In nature, chaos is good, the more variables and diversity in natural environments there are the healthier the environment or ecosystem is. If you reduce the number of variables and diversity in a ecosystem there is the more fragile the ecosystem and subject to collapse or catastrophic failure. In geologic history the classic catastrophic events that literally almost wiped the slate clean, such as the Permian extinction event where the diversity of life and the ecosystem was almost flat lined resulting in an earth that was mostly either glacial or desert. It took millions of years for the climatic and ecosystems to return. This is an extreme example, but a real one that demonstrates what could happen if the diversity and variables are reduced to the point that an ecosystem could catastrophically collapse. Our current decline in the diversity of species of life on earth approaches that of previous catastrophic events. In the math models as the number of variables decreases the model to approach a linear model, which for an ecosystem is potentially disastrous. In environments such as deserts, and glacial arctic environments the diversity of life and environmental factors is greatly diminished. For example: At present the amount of arid regions of the world is increasing creating a more fragile ecosystem. This is only one of the many factors in the different predictive models of our future. There are other factors of our human and natural ecosystems where the number of variables is decreasing creating a fragile system subject to a potential collapse. Other examples fragile ecosystems that may contribute to a collapse are: (1) The extensive clearing of rainforests for agriculture. (2) The wide spread pollution of ground and surface waters. (3) The over fishing of oceans. (4) The increase of CO2 in the atmosphere. (5) The heavy emphasis on monoculture in agriculture. (6) The overuse of pesticides, herbicides and antibiotics in agriculture.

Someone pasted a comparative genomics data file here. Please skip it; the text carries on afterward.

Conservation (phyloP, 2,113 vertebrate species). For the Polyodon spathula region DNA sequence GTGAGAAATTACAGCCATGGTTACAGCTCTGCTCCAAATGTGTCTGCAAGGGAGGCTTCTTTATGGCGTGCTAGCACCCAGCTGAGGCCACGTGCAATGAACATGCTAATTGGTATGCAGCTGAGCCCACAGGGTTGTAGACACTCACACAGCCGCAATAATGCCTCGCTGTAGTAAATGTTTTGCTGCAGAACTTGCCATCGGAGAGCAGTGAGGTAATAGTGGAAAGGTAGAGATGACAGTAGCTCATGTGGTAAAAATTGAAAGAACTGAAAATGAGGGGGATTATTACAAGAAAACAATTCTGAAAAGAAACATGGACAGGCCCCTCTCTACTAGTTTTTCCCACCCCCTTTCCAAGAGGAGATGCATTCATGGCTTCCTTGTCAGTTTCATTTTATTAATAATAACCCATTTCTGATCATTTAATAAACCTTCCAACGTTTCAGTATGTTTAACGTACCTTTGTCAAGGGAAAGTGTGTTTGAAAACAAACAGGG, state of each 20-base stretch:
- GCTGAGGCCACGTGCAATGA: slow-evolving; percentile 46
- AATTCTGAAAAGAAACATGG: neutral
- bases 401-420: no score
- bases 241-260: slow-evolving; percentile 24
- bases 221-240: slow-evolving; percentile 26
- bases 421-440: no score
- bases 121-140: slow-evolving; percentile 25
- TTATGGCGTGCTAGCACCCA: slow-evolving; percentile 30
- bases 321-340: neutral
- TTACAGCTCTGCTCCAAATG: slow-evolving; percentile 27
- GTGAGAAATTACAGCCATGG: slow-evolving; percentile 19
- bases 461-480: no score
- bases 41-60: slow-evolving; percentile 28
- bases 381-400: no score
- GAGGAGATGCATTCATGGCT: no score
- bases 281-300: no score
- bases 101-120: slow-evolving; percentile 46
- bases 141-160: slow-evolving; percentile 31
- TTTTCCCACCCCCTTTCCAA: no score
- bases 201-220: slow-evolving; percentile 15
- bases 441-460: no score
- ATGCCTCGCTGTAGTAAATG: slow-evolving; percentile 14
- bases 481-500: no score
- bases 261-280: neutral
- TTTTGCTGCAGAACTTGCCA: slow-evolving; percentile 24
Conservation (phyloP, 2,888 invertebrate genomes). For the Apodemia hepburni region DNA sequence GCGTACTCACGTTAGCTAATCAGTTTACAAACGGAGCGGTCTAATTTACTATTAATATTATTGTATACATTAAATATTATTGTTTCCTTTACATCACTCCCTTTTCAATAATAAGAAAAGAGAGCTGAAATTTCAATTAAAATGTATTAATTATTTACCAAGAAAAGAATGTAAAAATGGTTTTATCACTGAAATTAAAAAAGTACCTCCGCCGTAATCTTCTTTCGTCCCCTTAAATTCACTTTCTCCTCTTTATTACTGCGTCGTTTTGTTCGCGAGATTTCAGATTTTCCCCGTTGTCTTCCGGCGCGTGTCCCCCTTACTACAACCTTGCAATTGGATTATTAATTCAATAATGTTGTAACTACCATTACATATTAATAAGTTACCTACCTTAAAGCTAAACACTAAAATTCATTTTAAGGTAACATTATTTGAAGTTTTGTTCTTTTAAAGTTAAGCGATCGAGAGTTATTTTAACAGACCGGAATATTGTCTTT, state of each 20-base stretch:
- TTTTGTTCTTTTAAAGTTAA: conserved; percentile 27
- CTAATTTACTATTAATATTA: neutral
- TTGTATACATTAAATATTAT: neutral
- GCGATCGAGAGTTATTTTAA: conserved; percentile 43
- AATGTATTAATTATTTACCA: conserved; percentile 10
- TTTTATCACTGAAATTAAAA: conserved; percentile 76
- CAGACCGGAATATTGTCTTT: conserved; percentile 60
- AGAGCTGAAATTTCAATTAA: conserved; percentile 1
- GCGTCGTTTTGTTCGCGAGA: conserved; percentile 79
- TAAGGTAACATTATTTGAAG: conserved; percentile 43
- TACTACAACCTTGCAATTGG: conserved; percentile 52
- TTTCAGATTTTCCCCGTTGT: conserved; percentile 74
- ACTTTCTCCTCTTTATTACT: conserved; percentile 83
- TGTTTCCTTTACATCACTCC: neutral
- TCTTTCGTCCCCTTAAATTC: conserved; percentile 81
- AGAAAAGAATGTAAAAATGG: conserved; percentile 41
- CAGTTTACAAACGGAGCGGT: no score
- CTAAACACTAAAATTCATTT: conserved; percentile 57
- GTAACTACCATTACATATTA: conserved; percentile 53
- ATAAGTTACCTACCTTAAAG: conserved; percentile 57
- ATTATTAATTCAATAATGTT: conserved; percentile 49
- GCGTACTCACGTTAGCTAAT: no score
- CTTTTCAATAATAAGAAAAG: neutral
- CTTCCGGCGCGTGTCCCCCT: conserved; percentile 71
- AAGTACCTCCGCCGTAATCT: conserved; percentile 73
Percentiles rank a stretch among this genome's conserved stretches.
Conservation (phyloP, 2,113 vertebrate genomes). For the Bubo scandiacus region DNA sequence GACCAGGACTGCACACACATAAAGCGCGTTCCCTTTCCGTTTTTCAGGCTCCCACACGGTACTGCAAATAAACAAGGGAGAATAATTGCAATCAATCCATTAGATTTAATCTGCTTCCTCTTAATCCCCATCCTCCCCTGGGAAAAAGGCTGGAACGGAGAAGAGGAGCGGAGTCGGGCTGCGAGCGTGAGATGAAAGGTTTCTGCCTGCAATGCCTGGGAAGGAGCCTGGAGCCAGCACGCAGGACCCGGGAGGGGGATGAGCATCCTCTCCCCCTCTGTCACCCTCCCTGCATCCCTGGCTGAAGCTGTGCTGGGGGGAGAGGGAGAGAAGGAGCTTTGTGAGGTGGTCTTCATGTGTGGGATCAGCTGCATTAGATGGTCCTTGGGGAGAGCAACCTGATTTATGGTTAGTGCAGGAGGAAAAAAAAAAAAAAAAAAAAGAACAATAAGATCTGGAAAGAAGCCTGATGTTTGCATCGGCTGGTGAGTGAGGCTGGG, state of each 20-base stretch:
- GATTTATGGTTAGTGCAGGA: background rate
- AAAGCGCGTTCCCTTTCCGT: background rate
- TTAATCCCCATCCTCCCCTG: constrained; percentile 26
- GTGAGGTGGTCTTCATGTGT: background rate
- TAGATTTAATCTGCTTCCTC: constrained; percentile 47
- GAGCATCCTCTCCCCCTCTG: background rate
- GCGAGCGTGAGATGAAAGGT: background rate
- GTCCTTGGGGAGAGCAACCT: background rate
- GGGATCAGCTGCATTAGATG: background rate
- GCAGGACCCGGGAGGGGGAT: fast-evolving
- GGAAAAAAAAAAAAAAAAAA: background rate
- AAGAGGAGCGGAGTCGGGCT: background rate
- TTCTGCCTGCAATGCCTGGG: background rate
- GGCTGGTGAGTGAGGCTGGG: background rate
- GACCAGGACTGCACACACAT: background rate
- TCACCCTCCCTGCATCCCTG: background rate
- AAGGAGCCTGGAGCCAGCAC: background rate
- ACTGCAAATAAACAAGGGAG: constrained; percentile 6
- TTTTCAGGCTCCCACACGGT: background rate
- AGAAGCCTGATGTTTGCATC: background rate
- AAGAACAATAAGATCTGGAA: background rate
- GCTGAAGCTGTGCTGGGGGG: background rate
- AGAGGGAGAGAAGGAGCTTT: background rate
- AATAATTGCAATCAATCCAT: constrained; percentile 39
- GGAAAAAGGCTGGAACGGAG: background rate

The example I gave before of the progressive aridification of agriculture regions of the world bordering deserts is a very important factor in these models. It depicts two ecosystems with limited diversity covering a significant larger area of the earth then in the past. You have increasing deserts bordering monoculture relying on heavy technology to maintain an increasing yields to feed a world on diminishing acreage of total agricultural land,